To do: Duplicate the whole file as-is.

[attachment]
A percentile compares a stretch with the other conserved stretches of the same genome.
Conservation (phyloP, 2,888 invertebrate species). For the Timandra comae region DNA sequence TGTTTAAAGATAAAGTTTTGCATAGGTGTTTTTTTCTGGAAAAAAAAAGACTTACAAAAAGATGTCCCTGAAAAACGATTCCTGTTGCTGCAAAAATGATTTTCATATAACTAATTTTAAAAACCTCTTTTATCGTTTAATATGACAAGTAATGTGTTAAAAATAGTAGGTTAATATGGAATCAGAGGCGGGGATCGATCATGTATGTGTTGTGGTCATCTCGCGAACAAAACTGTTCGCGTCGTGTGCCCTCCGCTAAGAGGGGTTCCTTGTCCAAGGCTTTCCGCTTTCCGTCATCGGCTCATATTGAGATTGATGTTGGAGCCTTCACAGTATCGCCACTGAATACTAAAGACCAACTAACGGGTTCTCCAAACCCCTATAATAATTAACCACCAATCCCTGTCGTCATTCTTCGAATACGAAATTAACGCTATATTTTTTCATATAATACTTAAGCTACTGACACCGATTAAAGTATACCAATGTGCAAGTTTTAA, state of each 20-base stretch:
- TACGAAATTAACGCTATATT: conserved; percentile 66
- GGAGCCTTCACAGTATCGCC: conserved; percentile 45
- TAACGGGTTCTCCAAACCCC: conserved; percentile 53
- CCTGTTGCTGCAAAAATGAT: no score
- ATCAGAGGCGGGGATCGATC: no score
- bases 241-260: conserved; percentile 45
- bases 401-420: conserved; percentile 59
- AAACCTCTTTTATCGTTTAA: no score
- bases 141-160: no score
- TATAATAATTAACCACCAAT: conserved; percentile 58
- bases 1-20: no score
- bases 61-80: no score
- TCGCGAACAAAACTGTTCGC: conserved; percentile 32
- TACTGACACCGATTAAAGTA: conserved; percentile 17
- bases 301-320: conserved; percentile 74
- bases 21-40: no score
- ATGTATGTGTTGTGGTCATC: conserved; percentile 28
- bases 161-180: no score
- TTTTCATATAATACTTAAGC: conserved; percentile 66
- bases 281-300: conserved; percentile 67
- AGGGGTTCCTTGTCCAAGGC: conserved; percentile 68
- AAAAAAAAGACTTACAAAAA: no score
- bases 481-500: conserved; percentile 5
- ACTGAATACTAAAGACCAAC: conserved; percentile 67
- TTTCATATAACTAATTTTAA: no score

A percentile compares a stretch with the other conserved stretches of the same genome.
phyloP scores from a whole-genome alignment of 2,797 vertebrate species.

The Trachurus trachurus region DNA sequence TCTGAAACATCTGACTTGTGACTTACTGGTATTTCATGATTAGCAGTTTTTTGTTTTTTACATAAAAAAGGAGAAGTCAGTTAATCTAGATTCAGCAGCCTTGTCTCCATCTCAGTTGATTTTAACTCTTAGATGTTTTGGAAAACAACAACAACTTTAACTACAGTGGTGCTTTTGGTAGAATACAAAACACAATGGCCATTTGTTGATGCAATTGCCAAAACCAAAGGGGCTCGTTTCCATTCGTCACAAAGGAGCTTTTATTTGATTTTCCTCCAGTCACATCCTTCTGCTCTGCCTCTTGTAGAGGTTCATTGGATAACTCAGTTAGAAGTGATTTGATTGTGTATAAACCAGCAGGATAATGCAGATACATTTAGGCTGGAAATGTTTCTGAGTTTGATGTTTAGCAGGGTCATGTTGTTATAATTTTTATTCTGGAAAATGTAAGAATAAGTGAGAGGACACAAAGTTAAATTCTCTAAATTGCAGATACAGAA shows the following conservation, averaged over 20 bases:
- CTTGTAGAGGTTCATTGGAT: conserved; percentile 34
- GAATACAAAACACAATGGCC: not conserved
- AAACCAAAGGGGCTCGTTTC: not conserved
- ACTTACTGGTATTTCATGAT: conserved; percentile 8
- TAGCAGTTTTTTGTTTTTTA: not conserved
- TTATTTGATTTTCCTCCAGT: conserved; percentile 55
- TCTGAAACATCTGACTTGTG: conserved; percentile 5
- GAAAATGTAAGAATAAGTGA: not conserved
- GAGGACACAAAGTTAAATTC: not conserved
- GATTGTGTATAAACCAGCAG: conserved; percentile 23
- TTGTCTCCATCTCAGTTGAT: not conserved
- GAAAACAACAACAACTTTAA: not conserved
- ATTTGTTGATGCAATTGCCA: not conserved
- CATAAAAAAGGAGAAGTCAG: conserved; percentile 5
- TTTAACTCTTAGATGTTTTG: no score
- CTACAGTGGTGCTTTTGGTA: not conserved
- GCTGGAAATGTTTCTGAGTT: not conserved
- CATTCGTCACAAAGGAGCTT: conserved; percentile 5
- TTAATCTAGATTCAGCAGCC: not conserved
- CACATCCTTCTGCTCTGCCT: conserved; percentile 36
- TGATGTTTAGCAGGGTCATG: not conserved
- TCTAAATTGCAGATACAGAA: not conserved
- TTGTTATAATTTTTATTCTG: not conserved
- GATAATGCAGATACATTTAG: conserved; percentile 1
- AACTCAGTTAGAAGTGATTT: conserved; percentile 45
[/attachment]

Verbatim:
A percentile compares a stretch with the other conserved stretches of the same genome.
Conservation (phyloP, 2,888 invertebrate species). For the Timandra comae region DNA sequence TGTTTAAAGATAAAGTTTTGCATAGGTGTTTTTTTCTGGAAAAAAAAAGACTTACAAAAAGATGTCCCTGAAAAACGATTCCTGTTGCTGCAAAAATGATTTTCATATAACTAATTTTAAAAACCTCTTTTATCGTTTAATATGACAAGTAATGTGTTAAAAATAGTAGGTTAATATGGAATCAGAGGCGGGGATCGATCATGTATGTGTTGTGGTCATCTCGCGAACAAAACTGTTCGCGTCGTGTGCCCTCCGCTAAGAGGGGTTCCTTGTCCAAGGCTTTCCGCTTTCCGTCATCGGCTCATATTGAGATTGATGTTGGAGCCTTCACAGTATCGCCACTGAATACTAAAGACCAACTAACGGGTTCTCCAAACCCCTATAATAATTAACCACCAATCCCTGTCGTCATTCTTCGAATACGAAATTAACGCTATATTTTTTCATATAATACTTAAGCTACTGACACCGATTAAAGTATACCAATGTGCAAGTTTTAA, state of each 20-base stretch:
- TACGAAATTAACGCTATATT: conserved; percentile 66
- GGAGCCTTCACAGTATCGCC: conserved; percentile 45
- TAACGGGTTCTCCAAACCCC: conserved; percentile 53
- CCTGTTGCTGCAAAAATGAT: no score
- ATCAGAGGCGGGGATCGATC: no score
- bases 241-260: conserved; percentile 45
- bases 401-420: conserved; percentile 59
- AAACCTCTTTTATCGTTTAA: no score
- bases 141-160: no score
- TATAATAATTAACCACCAAT: conserved; percentile 58
- bases 1-20: no score
- bases 61-80: no score
- TCGCGAACAAAACTGTTCGC: conserved; percentile 32
- TACTGACACCGATTAAAGTA: conserved; percentile 17
- bases 301-320: conserved; percentile 74
- bases 21-40: no score
- ATGTATGTGTTGTGGTCATC: conserved; percentile 28
- bases 161-180: no score
- TTTTCATATAATACTTAAGC: conserved; percentile 66
- bases 281-300: conserved; percentile 67
- AGGGGTTCCTTGTCCAAGGC: conserved; percentile 68
- AAAAAAAAGACTTACAAAAA: no score
- bases 481-500: conserved; percentile 5
- ACTGAATACTAAAGACCAAC: conserved; percentile 67
- TTTCATATAACTAATTTTAA: no score

A percentile compares a stretch with the other conserved stretches of the same genome.
phyloP scores from a whole-genome alignment of 2,797 vertebrate species.

The Trachurus trachurus region DNA sequence TCTGAAACATCTGACTTGTGACTTACTGGTATTTCATGATTAGCAGTTTTTTGTTTTTTACATAAAAAAGGAGAAGTCAGTTAATCTAGATTCAGCAGCCTTGTCTCCATCTCAGTTGATTTTAACTCTTAGATGTTTTGGAAAACAACAACAACTTTAACTACAGTGGTGCTTTTGGTAGAATACAAAACACAATGGCCATTTGTTGATGCAATTGCCAAAACCAAAGGGGCTCGTTTCCATTCGTCACAAAGGAGCTTTTATTTGATTTTCCTCCAGTCACATCCTTCTGCTCTGCCTCTTGTAGAGGTTCATTGGATAACTCAGTTAGAAGTGATTTGATTGTGTATAAACCAGCAGGATAATGCAGATACATTTAGGCTGGAAATGTTTCTGAGTTTGATGTTTAGCAGGGTCATGTTGTTATAATTTTTATTCTGGAAAATGTAAGAATAAGTGAGAGGACACAAAGTTAAATTCTCTAAATTGCAGATACAGAA shows the following conservation, averaged over 20 bases:
- CTTGTAGAGGTTCATTGGAT: conserved; percentile 34
- GAATACAAAACACAATGGCC: not conserved
- AAACCAAAGGGGCTCGTTTC: not conserved
- ACTTACTGGTATTTCATGAT: conserved; percentile 8
- TAGCAGTTTTTTGTTTTTTA: not conserved
- TTATTTGATTTTCCTCCAGT: conserved; percentile 55
- TCTGAAACATCTGACTTGTG: conserved; percentile 5
- GAAAATGTAAGAATAAGTGA: not conserved
- GAGGACACAAAGTTAAATTC: not conserved
- GATTGTGTATAAACCAGCAG: conserved; percentile 23
- TTGTCTCCATCTCAGTTGAT: not conserved
- GAAAACAACAACAACTTTAA: not conserved
- ATTTGTTGATGCAATTGCCA: not conserved
- CATAAAAAAGGAGAAGTCAG: conserved; percentile 5
- TTTAACTCTTAGATGTTTTG: no score
- CTACAGTGGTGCTTTTGGTA: not conserved
- GCTGGAAATGTTTCTGAGTT: not conserved
- CATTCGTCACAAAGGAGCTT: conserved; percentile 5
- TTAATCTAGATTCAGCAGCC: not conserved
- CACATCCTTCTGCTCTGCCT: conserved; percentile 36
- TGATGTTTAGCAGGGTCATG: not conserved
- TCTAAATTGCAGATACAGAA: not conserved
- TTGTTATAATTTTTATTCTG: not conserved
- GATAATGCAGATACATTTAG: conserved; percentile 1
- AACTCAGTTAGAAGTGATTT: conserved; percentile 45